RE: JavaMemoryModel: Interaction between the memory model and exc eptions, Tread.stop()

From: Boehm, Hans (
Date: Thu Apr 08 2004 - 17:20:22 EDT

I agree that this should be discussed explicitly, and hasn't been discussed sufficiently.

My impression is that the precise exception model should be preserved for synchronous exceptions,
and it never really existed for asynchronous ones. If everyone agrees with that, we're arguably
done, though perhaps the JLS should really state that only synchronous exceptions are precise.

According to 11.1, there are two possible causes of asynchronous exceptions:

1) Thread.stop().

2) An internal VM error.

Realistically, I suspect there is very little you can guarantee for (2) in any case.
It reports that the VM did something detectably wrong. I suspect that detectable
errors are often preceded by undetectable ones anyway. Writing the spec to restrict
the nature of JVM bugs and hardware failures seems pointless, especially if that
restricts optimizations.

The Thread.stop() procedure is deprecated because it's essentially broken, as discussed
in the documentation. It seems its still there because some software (which probably
works correctly most, but not all of the time) still uses it. Thus VM implementors
should maybe, possibly (*) be encouraged to implement it on a best effort basis, and users should
certainly continue to be discouraged from using it. For some VMs it would have
disastrous optimization consequences if Thread.stop() exceptions were actually precise.

I do not think that Thread.stop() should be mentioned in the memory model at all.
It's semantics should be left as unspecified as possible.


(*) I'm actually not at all sure that Thread.stop() shouldn't just be killed completely.
Its existence means that if you have a pointer to a thread updating a data
structure, you can almost certainly force that thread to leave the data structure in
a fairly arbitrary corrupted state. That includes private system data structures that you shouldn't
know about. Hence I think there's really no guarantee that system libraries work
as expected after such a call. What are the security implications of that?

-----Original Message-----
From: []On Behalf Of Vijay Saraswat
Sent: Thursday, April 08, 2004 6:44 AM
Subject: JavaMemoryModel: Interaction between the memory model and exceptions

Sorry if this has already come up and I have missed this...(this issue came up in a different discussion related to Java extensions and I thought I would check on this list for what stance is being taken by JSR 133).

(Please note that this message is not about the "Unified Model" -- it is about what the Java Memory Model should be.)

The Java Memory Model conceptually deals with the specification of out-of-order execution and conditional execution.

How does this interact with the Java requirement for precise exception handling?


11.3.1 Exceptions are Precise
Exceptions are precise: when the transfer of control takes place, all effects of the statements executed and expressions evaluated before the point from which the exception is thrown must appear to have taken place. No expressions, statements, or parts thereof that occur after the point from which the exception is thrown may appear to have been evaluated. If optimized code has speculatively executed some of the expressions or statements which follow the point at which the exception occurs, such code must be prepared to hide this speculative execution from the user-visible state of the program.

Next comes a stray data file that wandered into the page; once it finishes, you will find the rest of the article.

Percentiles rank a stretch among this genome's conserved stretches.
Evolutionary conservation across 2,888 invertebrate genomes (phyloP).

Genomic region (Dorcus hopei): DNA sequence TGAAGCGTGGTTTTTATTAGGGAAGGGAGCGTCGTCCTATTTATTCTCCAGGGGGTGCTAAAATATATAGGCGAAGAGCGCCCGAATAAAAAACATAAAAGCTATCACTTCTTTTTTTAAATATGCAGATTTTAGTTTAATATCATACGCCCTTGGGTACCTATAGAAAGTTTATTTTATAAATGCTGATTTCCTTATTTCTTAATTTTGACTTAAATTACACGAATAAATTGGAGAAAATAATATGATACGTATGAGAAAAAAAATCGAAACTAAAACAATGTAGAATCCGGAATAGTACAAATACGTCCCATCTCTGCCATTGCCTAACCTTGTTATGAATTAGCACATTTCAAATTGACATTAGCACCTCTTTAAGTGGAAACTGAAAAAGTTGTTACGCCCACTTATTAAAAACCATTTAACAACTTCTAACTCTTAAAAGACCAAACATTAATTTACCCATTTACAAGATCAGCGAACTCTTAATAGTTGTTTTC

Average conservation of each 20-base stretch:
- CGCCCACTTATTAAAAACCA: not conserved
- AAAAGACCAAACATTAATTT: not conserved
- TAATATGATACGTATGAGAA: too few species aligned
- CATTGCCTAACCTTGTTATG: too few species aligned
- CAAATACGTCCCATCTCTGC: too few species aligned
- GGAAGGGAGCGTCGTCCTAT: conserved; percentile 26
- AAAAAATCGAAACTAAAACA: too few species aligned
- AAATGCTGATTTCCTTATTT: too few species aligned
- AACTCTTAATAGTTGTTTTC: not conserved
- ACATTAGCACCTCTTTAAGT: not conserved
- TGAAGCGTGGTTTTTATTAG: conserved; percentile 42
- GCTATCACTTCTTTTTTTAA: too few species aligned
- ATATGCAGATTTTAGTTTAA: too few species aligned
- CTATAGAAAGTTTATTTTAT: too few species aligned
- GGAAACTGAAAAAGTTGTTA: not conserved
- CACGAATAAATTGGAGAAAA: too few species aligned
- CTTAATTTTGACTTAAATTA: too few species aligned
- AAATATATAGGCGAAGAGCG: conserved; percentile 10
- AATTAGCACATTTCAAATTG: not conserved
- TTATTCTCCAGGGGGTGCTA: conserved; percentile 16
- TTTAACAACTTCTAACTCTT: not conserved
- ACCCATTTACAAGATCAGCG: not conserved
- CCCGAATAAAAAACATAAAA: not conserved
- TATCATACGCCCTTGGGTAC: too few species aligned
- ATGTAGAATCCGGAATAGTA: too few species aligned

Clearly, some issues are not problematic. For instance, the JMM ultimately describes simply the values returned by Memory to a read request from a thread. For properly initialized programs, this should not cause any exceptions in itself. Once this value is received at the thread, processing of this value may cause an exception (e.g. null pointer exception) which will be raised by the thread in its normal processing.

However, a central question that is not so easy to answer (because it interacts fundamentally with the concurrency/memory consistency model) is: what heap state is any exception handler guaranteed to see? For instance, is it guranteed that all instructions (including reads and writes) issued by this thread that should have happened-before the instruction that threw the exception actually executed? 11.3.1 quoted above says "yes". Is this what makes sense?

Further, can a Thread i see the result of an "out of order" write that may have been done by Thread j ... but it so happened that Thread j threw an exception when processing an instruction that happens-before that write? 11.3.1 says no. Is this what makes sense?

I quickly scanned the JSR 133 draft but there appears to be no discussion of this issue.

This seems like a major omission to me and there should be an explicit discussion. Even if the discussion just reaffirms the "precise exceptions" doctrine.

Also, there should be several test cases in the standard suite that illustrate the issues with the interaction between the memory model and precise exception generation.

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